I was solving this exact differential equation $$\left(\frac{1}{x}-\frac{y}{x^2+y^2}\right) dx+\left(\frac{x}{x^2+y^2}-\frac{1}{y}\right) dy=0$$ I was confused about the following integration : $$\int \frac{-y}{x^2+y^2}dx=tan^{-1}\left(y/x\right) $$ or does it have to be $$\int \frac{-y}{x^2+y^2}dx=- tan^{-1}\left(x/y\right) $$ the same for the following integration , it can take 2 values, which one is right? $$\int \frac{x}{x^2+y^2}dy=tan^{-1}\left(y/x\right) $$ $$\int \frac{x}{x^2+y^2}dy=-tan^{-1}\left(x/y\right)$$ But I think that $$tan^{-1}\left(y/x\right)\ne -tan^{-1}\left(x/y\right)$$

  • 2
    $\begingroup$ Note that :$$tan^{-1}(y/x)+tan^{-1}(x/y)=\frac{\pi}{2}$$ $\endgroup$ – Khosrotash Sep 26 '17 at 19:10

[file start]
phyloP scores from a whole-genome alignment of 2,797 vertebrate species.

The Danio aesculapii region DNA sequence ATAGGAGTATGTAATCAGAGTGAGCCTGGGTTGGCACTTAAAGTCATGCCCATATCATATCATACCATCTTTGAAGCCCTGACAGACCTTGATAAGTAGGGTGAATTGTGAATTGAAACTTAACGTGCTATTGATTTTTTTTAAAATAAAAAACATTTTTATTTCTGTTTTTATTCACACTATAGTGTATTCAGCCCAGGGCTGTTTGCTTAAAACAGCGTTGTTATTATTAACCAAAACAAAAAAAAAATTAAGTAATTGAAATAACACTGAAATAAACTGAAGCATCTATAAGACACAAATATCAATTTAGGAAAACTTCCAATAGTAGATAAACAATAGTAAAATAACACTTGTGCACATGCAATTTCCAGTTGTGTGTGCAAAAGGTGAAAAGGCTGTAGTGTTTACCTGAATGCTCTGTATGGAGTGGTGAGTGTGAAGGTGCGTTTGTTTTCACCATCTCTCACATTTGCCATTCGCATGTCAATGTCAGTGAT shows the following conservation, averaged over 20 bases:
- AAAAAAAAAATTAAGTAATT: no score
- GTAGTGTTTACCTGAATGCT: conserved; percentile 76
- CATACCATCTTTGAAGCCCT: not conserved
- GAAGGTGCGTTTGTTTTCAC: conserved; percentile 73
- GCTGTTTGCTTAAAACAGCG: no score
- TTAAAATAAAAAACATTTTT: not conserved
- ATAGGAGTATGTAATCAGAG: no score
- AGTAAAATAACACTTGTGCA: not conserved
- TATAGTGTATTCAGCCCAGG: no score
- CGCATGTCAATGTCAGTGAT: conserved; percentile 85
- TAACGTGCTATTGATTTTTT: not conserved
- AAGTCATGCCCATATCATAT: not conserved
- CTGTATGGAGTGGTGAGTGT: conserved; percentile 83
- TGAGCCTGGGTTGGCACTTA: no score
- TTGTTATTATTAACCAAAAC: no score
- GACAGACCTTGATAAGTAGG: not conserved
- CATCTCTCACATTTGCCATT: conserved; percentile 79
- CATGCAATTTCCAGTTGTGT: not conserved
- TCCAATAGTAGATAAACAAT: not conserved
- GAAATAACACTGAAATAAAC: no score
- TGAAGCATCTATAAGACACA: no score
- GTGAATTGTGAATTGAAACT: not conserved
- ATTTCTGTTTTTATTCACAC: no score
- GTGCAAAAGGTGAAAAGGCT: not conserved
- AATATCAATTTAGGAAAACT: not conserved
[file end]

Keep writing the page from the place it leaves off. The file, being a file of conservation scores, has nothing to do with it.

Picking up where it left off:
• $\begingroup$ $$y(x)=Cx$$ is one solution $\endgroup$ – Dr. Sonnhard Graubner Sep 26 '17 at 19:10
  • 1
    $\begingroup$ You missed $+C$ for indefinite integrals $\endgroup$ – Math Lover Sep 26 '17 at 19:12
  • 1
    $\begingroup$ i see the $$C$$ control the solution and plug them in the equation $\endgroup$ – Dr. Sonnhard Graubner Sep 26 '17 at 19:15
  • $\begingroup$ @Khosrotash $\frac{\pi}{2} \text{sgn}(x/y)$ $\endgroup$ – Gribouillis Sep 26 '17 at 19:17

plugging $$y=Cx$$ in your equation we get $$\frac{1}{x}-\frac{Cx}{x^2+(Cx)^2}+\frac{Cx}{x^2+(Cx)^2}-\frac{1}{x}=0$$

  • $\begingroup$ But I see that we can get this solution by guessing , can we get it from the integration ? ( I mean are there any steps to get this solution? or just we guessed ! ) $\endgroup$ – MCS Sep 26 '17 at 19:30

Your Answer

By clicking “Post Your Answer”, you agree to our terms of service, privacy policy and cookie policy

Not the answer you're looking for? Browse other questions tagged or ask your own question.